224 pp., 8.5 x 10.5, 227 color plates., 42 halftones, 14 maps, 3 graphs, 4 tables, notes, index
Paperback ISBN: 978-1-4696-4052-5
Published: June 2018
eBook ISBN: 978-1-4696-4053-2
Published: April 2018
Buy this Book
Free E-Exam Copies
Having played vital roles in the shipwreck's recovery and interpretation, Mark U. Wilde-Ramsing and Linda F. Carnes-McNaughton vividly reveal in words and images the ship's first use as a French privateer and slave ship, its capture and use by Blackbeard's armada, the circumstances of its sinking, and all that can be known about life as an eighteenth-century pirate based on a wealth of artifacts now raised from the ocean floor.
About the Authors
Mark U. Wilde-Ramsing is the former Deputy State Archaeologist (Underwater) of North Carolina and past director of the Queen Anne's Revenge Shipwreck Project.
For more information about Mark U. Wilde-Ramsing, visit the Author Page.
Linda F. Carnes-McNaughton is the current Program Archaeologist and Curator at Fort Bragg's Cultural Resources Management Program.
For more information about Linda F. Carnes-McNaughton, visit the Author Page.
“Having played vital roles in the shipwreck’s recovery and interpretation, Mark U. Wilde-Ramsing and Linda F. Carnes-McNaughton vividly reveal in words and images the ship’s first use as a French privateer and slave ship, its capture and use by Blackbeard’s armada, the circumstances of its sinking, and all that can be known about life as an eighteenth-century pirate based on a wealth of artifacts now raised from the ocean floor.”--McCormick Messenger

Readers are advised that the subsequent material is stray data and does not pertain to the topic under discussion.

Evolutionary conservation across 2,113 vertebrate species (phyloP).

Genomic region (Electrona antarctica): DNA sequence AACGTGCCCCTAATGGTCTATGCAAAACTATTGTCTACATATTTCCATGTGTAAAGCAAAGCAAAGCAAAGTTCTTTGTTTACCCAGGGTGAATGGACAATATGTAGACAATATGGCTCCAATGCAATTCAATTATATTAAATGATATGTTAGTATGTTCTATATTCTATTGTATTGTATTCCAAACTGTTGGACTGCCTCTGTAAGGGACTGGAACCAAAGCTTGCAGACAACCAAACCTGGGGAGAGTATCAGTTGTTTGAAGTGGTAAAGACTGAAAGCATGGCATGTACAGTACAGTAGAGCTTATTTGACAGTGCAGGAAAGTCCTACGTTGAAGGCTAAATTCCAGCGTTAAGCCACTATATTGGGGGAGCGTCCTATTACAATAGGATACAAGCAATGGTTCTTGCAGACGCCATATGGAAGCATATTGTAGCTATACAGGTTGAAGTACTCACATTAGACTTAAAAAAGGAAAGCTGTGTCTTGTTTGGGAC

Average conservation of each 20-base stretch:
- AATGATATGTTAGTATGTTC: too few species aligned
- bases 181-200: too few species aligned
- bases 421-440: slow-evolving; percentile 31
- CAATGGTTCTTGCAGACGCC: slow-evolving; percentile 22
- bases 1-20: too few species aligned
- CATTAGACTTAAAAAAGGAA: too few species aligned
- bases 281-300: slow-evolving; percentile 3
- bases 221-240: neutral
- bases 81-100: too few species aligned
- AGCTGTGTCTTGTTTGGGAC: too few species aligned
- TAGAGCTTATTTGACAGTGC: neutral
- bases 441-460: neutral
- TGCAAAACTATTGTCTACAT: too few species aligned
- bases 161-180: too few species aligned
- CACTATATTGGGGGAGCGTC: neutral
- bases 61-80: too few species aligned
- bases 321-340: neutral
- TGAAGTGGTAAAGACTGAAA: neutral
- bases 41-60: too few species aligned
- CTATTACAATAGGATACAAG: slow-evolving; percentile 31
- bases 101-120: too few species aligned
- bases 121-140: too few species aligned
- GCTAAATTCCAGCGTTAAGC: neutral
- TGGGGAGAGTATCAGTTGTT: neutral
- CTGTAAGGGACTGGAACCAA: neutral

“A wide range of researchers will find illuminating new data in a clearly written text that should also capture the imaginations of undergraduates and general readers.”—CHOICE
“Not only does it tell the exciting story of the discovery and excavation of the pirate flagship, it is a primer for underwater archaeology.”—American Archaeoology
“This book would make an excellent text for an undergraduate course and also will serve as a useful reference for professionals.”—American Antiquities Review
“Feels like a fun and informative tour through a museum led by engaging and educated tour guides. . . . Engages directly with readers, bringing them along on the journey from Blackbeard’s exploits upon the high seas three centuries ago to the dedicated team of modern-day archaeologists who documented and interpreted the archaeological record.”—North Carolina Historical Review
“Brings a unique body of evidence to bear on the understanding of early modern piracy.”—Journal of Southern History